Sunday Preoccupations

It isn’t often I’ll decide to buy a book based on a cover, but my purchase of Anthony Rudolf’s European Hours was inspired by Paula Rego’s magnificent 1977 painting. Subsequently I learnt that Rudolf is Rego’s companion and her main male model. His autobiographical Silent Conversations looks also particularly desirable.

The other two I picked up on the basis of TLS reviews, intending to make time for both this summer.

Annie Ernaux’s The Years, though I’m not yet halfway through, seems truly brilliant. The publisher Fitzcarraldo Editions term it a collective autobiography of Ernaux’s generation. I’m not sure that captures her project fully. It seems more an act of memory, not as exercised through one individual, but an exploration of how memories are shared and transmitted within and by the interaction between multiple individuals of different generations. As Paul Ricoeur put it in his Memory, History, Forgetting (trans. Kathleen Blaney and David Pellauer), “no one ever remembers alone”. It is only through collective memory that we are able to remember individually. I will undoubtedly revise these early thoughts as I read slowly through this remarkable book.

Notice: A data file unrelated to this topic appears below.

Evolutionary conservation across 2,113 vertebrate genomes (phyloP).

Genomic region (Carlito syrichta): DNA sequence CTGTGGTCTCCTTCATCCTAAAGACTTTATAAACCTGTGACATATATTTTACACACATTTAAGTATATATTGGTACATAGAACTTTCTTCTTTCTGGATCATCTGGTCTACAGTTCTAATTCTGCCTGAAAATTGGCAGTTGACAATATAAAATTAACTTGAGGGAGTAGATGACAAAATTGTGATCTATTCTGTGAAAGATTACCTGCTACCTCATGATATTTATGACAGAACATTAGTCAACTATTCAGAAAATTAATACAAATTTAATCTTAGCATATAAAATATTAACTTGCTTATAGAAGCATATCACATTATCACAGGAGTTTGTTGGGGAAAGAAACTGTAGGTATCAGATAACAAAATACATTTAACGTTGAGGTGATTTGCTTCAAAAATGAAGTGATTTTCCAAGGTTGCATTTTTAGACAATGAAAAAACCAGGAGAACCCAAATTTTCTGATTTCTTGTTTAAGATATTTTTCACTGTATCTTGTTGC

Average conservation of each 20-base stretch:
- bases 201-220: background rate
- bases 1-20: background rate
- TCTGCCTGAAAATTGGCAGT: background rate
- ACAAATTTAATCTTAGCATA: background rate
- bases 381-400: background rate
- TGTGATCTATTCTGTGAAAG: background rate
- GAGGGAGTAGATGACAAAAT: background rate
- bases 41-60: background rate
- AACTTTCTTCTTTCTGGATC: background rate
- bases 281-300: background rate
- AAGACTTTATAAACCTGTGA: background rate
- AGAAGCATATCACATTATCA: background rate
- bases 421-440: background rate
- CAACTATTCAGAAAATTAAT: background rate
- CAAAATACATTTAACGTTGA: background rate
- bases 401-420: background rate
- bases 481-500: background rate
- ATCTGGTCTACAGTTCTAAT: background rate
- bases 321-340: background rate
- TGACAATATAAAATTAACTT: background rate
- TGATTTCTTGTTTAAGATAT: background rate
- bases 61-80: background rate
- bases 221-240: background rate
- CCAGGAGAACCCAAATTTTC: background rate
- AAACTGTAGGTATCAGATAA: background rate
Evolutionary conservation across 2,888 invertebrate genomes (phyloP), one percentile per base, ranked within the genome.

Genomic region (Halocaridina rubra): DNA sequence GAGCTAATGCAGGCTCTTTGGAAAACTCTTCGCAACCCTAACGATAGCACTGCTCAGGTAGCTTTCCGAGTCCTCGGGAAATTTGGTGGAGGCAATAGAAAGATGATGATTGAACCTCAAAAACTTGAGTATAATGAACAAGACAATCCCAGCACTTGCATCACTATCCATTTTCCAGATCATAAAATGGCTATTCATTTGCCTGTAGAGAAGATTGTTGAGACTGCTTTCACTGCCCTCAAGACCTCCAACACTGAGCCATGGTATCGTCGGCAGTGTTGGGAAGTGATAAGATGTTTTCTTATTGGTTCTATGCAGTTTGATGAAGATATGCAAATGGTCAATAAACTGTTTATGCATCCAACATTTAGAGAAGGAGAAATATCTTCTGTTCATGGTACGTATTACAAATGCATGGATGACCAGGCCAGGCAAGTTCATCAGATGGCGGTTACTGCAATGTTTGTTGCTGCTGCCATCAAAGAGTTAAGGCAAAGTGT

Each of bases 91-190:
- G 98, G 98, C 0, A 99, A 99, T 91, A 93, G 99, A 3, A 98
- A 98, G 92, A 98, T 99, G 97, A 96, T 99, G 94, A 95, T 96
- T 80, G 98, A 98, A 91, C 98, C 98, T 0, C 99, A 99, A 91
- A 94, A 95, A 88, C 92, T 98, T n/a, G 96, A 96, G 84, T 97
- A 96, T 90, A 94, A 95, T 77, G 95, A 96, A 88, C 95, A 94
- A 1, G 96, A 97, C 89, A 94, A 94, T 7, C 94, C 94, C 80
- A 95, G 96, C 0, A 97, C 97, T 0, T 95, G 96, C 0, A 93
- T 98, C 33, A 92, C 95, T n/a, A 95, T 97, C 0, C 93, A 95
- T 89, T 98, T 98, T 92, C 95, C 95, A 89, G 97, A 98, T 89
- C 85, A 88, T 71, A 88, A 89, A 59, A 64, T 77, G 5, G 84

Those serendipitous connections that lead me from book to book: the Ernaux is translated by Alison Strayer, a childhood friend and reading companion of an old favourite photographer and writer Moyra Davey.

Metaphor as a Sign of Genius

From Robert von Hallberg’s Lyric Powers:

Aristotle will tell you that “The apt use of metaphor, being as it is, the swift perception of relations, is the true hall-mark of genius.” That abundance, that readiness of the figure is indeed one of the surest proofs that the mind is upborne upon the emotional surge. By “apt use”, I should say it were well to understand, a swiftness, almost a violence, and certainly a vividness. This does not mean elaboration and complication.

[ UPDATE]

Revisited this old post while searching how often I use the term genius on Time’s Flow Stemmed. Rarely, thankfully, is the answer. My usage of the term in a post about Borges, Nabokov and Sebald is probably hyperbole, brilliant though all three are.

Rereading the paragraph above from von Hallberg’s Lyric Powers lead me back to Poetics for Aristotle’s own (translated) words:

It is a great thing, indeed, to make proper use of the poetical forms, as also of compounds and strange words. But the greatest thing by far is to be a master of metaphor. It is the one thing that cannot be learnt from others; and it is also a sign of genius, since a good metaphor implies an intuitive perception of the similarity in dissimilars.

So now [I am time-travelling to today’s post, 4 years ahead of this post’s date] I am pondering Roger Scruton’s argument that music’s expressive power can only be described by recourse to metaphor.

Incidentally, while I may agree with Aristotle’s hypothesis that mastery of metaphor is a stamp of genius in a writer, I am not convinced that it cannot be learned. To ‘be metaphorical’ in Aristotle’s formulation is to see resemblance (Paul Ricoeur’s phrasing). Can we not learn to see the similarity of two references?